Gardentalk – Collecting and planting your own flower and vegetable seeds

SawmillCreek060118
A kaleidoscope of Alaskan wildflowers in a meadow off Sawmill Creek, near Berners Bay. (Photo by Matt Miller/KTOO)

If you’ve ever coveted your neighbor’s prize cucumbers or wanted to duplicate an Alaskan wildflower meadow in your backyard, there’s a way you can do that. Just collect the seeds and plant them yourself.

Master Gardener Ed Buyarski says he collects seeds from kale, radish, parsnips and spinach in his garden. He’s also tried growing shooting stars, wild columbine and chocolate lily flowers from collected seeds. But timing is key.

“Those can all be collected once the seed pods, the stems finish blooming, turn brown — and then some of those seed pods will start to open up,” Buyarski says. “If you wait too long, they will seed themselves out across your garden. Kind of like in my garden, I’ve got kale growing everywhere where it has gone to flower over many years.”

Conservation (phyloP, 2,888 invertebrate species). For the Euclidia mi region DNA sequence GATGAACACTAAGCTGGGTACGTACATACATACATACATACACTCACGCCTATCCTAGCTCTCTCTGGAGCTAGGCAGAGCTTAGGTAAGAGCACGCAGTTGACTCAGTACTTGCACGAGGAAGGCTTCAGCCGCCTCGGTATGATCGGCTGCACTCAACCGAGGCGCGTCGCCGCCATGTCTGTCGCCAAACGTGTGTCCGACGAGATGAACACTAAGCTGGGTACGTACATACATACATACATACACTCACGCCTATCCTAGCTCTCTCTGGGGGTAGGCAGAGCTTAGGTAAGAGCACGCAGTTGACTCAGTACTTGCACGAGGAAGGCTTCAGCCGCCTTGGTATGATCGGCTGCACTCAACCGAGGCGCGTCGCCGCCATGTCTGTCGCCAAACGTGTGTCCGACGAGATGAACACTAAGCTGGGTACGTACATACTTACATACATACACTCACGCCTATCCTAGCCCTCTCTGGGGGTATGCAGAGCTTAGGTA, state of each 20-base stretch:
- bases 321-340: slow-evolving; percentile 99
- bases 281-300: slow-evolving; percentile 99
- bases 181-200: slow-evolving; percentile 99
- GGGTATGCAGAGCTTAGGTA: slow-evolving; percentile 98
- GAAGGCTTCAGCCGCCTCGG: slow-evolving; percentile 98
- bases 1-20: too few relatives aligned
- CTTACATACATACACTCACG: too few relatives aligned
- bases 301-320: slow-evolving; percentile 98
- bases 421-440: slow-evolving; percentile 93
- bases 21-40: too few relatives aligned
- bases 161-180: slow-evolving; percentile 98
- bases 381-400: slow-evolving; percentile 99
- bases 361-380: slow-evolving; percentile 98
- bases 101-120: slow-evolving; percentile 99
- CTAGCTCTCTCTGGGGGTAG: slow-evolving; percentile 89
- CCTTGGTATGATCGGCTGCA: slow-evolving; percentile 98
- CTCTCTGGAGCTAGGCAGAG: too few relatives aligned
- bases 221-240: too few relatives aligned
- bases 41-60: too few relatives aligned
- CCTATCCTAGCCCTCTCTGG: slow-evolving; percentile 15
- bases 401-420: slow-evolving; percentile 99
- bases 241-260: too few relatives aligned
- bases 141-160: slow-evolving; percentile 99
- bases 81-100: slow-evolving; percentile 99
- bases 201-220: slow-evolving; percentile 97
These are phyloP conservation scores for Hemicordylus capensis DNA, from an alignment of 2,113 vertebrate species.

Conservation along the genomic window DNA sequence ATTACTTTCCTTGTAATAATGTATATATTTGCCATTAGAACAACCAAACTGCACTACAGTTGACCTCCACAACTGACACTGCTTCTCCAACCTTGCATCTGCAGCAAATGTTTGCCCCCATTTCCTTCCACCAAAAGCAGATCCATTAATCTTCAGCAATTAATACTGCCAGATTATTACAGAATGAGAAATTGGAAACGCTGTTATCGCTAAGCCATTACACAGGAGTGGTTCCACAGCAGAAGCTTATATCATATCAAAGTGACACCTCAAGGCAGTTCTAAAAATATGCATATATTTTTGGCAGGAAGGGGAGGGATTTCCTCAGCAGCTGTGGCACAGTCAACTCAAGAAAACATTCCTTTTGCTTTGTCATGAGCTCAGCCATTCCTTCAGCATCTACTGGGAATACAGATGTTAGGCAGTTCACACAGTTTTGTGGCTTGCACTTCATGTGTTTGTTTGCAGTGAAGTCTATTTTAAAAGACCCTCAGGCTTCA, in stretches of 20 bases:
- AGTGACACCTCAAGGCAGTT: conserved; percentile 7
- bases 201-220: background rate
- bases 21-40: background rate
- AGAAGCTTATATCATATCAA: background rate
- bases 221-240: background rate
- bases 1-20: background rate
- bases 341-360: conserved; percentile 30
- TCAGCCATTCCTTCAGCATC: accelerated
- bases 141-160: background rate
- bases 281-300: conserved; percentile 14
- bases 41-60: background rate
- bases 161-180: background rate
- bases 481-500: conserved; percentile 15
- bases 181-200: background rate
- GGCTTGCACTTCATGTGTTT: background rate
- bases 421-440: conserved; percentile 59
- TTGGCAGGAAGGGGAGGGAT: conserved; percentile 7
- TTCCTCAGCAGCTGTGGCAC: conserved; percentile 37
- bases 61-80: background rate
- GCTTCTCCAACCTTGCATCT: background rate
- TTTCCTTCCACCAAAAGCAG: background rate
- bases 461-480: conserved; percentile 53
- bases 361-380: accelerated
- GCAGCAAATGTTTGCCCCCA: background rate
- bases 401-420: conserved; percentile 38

Shooting star flower
Purple or mountain shooting star near Juneau. (Photo by Matt Miller/KTOO)

Buyarski says he’s now growing primrose seedlings from seeds that he collected in April from the plant’s tall stem.

Lupines and geraniums have seed pods that explode to spread their seeds out further away from the plant. Buyarski recommends picking the pods before they burst, while they’re still a little bit green. Put them into a cardboard box and store them in a dry place, like a garage.

Seeds can be dried over the winter or planted immediately. In the latter case, they will become dormant with this winter’s cold weather before naturally sprouting in the spring.

Seeds
Kale, columbine and mustard seed pods selected by Ed Buyarski from KTOO’s Agricultural Test Station and Garden of Science. (Photo by Matt Miller/KTOO)

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